Gains among technology companies helped snap a three-day losing streak for USA stocks Friday, though the market ended with its worst weekly loss since March. The index hit a life-high of 415.49 earlier.
The negative headlines provided many investors with an opportunity to pocket some of their recent gains following a string of record highs fueled by strong corporate earnings.
Disappointing earnings also helped pull the market lower Wednesday.
At 12:28 p.m. ET, the Dow Jones Industrial Average was down 52.87 points, or 0.24 percent, at 22,032.47, the S&P 500 was down 2.8 points, or 0.11 percent, at 2,472.12. While the U.K.'s FTSE 100 Index has slumped by 1.5 percent, the German DAX Index is down by 1.1 percent and the French CAC 40 Index is down by 0.8 percent. The stock was the biggest decliner in the S&P 500, losing $155 to $1,893.99.
US equities steepened their losses late in the session after President Donald Trump said his earlier warnings to North Korea may not have been tough enough.
Investors have been jittery about North Korea since Tuesday when Trump said any threats from Pyongyang would be "met with fire and fury like the world has never seen".
Trump's comments came as North Korean leader Kim Jong Un made an explicit threat to strike a USA military base in Guam (http://www.marketwatch.com/story/north-korea-threatens-missile-strike-on-us-base-on-guam-2017-08-08).
Still, there were fewer signs of anxiousness in the markets Friday. It's still the highest it's been since May.
About 6.22 billion shares changed hands on USA stock exchanges, slightly above the 6.15 billion average for the last 20 sessions. July's 0.1 percent increase in consumer prices suggests that the Federal Reserve may be less likely to raise interest rates next month.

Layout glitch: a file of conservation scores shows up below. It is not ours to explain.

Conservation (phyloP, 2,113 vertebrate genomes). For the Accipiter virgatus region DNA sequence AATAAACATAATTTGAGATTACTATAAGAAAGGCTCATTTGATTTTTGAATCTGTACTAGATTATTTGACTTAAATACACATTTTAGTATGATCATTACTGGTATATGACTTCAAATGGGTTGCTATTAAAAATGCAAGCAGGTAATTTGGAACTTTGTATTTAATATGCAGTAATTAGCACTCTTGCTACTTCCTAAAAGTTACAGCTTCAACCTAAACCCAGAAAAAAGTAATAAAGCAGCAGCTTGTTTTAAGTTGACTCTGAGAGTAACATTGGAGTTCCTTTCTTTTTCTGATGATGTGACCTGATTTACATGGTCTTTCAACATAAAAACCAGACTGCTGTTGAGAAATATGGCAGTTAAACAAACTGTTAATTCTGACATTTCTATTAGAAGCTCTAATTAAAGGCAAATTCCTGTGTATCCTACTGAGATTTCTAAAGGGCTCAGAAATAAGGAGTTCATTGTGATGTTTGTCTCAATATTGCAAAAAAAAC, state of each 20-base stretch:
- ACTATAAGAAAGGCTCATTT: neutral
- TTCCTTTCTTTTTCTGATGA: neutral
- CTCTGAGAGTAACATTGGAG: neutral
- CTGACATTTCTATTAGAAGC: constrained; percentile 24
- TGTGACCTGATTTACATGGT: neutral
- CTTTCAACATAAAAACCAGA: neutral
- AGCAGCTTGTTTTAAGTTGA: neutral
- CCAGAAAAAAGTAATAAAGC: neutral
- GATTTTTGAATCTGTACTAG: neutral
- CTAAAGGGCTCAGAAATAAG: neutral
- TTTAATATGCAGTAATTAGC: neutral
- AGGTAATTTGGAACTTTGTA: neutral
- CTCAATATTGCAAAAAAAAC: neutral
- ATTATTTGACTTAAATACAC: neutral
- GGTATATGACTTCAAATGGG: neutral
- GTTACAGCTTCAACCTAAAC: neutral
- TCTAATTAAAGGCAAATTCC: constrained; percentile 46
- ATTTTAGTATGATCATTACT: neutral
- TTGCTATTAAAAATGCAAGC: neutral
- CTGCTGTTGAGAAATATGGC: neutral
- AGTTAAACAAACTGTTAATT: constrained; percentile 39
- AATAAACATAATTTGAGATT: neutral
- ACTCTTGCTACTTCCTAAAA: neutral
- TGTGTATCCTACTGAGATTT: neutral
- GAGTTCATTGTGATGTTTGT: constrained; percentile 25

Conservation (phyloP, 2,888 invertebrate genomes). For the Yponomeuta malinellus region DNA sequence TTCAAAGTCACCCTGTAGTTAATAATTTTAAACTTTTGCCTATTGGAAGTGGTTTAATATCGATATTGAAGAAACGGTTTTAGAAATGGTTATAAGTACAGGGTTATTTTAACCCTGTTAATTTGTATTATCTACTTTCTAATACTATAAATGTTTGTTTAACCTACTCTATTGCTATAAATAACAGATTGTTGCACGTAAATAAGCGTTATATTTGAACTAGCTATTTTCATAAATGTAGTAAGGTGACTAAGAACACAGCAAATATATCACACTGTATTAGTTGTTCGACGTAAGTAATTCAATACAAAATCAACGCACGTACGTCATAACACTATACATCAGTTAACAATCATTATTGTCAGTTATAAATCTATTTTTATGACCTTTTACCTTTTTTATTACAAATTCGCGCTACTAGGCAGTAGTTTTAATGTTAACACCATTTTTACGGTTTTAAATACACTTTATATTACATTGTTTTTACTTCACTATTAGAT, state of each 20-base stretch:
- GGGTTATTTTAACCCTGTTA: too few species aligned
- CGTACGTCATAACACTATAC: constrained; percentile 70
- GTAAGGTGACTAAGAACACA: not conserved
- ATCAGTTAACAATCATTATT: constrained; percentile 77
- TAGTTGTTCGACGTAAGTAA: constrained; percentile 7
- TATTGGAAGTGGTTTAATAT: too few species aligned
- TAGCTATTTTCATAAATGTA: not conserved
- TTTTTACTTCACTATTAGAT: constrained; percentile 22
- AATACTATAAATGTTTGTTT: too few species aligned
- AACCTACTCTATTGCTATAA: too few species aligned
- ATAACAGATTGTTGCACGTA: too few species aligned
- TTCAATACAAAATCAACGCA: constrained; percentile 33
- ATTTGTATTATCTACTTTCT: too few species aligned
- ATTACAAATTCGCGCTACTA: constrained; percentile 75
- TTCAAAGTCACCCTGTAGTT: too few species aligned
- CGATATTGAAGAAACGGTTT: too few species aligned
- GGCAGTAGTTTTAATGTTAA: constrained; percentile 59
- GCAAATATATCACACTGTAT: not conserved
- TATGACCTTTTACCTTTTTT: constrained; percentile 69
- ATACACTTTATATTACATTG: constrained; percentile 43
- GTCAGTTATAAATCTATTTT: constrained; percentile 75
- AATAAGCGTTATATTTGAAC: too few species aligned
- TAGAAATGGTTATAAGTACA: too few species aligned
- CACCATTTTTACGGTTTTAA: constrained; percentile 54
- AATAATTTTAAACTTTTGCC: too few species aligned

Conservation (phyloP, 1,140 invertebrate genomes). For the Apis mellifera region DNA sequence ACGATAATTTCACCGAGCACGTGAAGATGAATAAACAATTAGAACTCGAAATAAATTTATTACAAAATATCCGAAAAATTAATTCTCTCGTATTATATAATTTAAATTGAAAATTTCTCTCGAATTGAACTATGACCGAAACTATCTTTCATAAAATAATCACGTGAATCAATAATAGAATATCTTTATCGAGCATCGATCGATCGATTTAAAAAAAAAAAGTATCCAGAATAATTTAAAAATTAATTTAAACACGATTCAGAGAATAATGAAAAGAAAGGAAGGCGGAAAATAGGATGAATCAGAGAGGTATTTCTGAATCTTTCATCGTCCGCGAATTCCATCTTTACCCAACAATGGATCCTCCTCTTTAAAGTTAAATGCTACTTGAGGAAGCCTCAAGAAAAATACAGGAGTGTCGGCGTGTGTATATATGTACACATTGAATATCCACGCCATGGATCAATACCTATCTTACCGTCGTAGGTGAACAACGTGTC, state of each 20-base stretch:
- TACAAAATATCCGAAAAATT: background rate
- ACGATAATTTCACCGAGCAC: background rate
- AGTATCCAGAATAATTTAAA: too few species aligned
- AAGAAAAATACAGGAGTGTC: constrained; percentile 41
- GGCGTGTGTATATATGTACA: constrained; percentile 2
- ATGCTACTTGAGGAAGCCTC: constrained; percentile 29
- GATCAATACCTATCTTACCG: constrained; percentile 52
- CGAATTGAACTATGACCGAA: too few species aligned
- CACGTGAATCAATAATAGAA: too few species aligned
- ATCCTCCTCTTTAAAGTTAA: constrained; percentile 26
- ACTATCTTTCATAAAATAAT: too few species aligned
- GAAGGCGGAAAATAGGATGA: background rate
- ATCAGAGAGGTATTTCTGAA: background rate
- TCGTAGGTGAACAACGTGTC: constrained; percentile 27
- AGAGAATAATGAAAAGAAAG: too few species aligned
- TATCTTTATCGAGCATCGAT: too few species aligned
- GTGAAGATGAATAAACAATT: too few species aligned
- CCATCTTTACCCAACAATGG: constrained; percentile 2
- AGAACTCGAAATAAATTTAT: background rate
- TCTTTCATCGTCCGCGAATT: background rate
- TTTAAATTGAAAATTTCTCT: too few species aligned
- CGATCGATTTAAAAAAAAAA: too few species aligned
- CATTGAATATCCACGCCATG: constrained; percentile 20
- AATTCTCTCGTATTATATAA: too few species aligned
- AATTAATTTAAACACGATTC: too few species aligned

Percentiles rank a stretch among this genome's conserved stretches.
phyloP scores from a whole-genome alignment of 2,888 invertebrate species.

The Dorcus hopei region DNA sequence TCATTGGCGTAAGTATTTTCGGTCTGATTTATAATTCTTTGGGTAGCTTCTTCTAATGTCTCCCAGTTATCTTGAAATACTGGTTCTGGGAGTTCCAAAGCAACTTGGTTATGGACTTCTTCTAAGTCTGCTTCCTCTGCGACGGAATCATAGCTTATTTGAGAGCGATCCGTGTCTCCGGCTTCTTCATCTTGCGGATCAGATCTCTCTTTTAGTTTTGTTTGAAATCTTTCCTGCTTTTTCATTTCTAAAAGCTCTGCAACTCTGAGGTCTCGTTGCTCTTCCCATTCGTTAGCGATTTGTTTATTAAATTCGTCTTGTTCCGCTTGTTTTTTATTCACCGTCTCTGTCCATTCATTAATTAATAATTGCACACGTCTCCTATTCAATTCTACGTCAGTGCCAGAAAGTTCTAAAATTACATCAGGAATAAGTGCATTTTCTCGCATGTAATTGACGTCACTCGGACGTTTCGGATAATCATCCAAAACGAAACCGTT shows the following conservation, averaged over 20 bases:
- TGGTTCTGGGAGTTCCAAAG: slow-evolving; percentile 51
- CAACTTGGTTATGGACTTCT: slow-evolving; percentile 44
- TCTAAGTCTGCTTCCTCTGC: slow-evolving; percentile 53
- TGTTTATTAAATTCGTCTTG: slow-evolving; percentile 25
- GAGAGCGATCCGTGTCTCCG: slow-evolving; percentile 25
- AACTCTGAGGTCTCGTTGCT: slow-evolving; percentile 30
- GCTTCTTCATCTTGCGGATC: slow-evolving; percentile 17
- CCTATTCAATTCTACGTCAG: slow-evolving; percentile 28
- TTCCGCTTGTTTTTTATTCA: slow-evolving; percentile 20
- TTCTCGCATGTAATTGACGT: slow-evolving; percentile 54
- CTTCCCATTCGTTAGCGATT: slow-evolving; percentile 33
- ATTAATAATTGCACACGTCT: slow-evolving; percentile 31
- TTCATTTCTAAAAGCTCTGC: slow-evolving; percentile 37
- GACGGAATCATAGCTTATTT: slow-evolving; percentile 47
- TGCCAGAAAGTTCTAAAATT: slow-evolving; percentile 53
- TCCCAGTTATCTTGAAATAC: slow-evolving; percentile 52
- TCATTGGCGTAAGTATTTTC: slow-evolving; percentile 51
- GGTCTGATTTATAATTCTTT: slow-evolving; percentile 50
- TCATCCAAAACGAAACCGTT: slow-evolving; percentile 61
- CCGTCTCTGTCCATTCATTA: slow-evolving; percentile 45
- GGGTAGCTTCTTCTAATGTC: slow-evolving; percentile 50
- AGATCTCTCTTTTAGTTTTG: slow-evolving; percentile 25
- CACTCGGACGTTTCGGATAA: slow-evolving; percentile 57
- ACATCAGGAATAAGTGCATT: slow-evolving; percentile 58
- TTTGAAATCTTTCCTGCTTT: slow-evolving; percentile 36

South Korea's KOSPI fell 1.7 percent to its lowest since May 24, but its losses for the week are a relatively modest 3.2 percent.
"I still think there's more good news than bad news [in results] because you're still seeing underlying economies growing at a decent clip", said Andrew King, head of European equities at BNP Paribas Investment Partners. "That reset is being triggered by North Korea geopolitical concern and stretched valuations", said Peter Kenny, senior market strategist at Global Markets Advisory Group, New York.
Drugmaker Galapagos was the sole bright spot, up 3.2 percent as brokers upgraded their view on the stock which outperformed on Thursday as well after a successful drug trial.
Oil stocks were feeling the additional weight of lower oil prices, which were down about 1%. The stock lost $5.23 to $101.75. The Dow shed 0.2 percent.
USA crude was down 0.9 percent at $48.16 per barrel, on track for a weekly loss of 2.9 percent.
Revenues in the first six months of the year rose 5.6% to 3.21bn euros (£2.9bn), helped by June's hot weather, and operating profits jumped almost 21% to 266.4m euros. Natural gas was also flat at $2.98 per 1,000 cubic feet.
The price of gold also surged for the second day in a row as the December bullion contract advanced US$10.80 to US$1,290.10 an ounce. Copper fell 2 cents to $2.93 a pound.
CURRENCIES: The dollar fell to 109.87 yen from 110.48 yen late Tuesday. The euro slid to $1.1742 from $1.1752.
In overseas trading, stock markets across the Asia-Pacific region saw further downside during trading on Thursday. On the Nasdaq, 1,846 issues fell and 953 advanced favoring decliners.
Barrick Gold Corp rose 2.1 percent to C$21.7, while Goldcorp Inc rose 0.9 percent to C$16.29.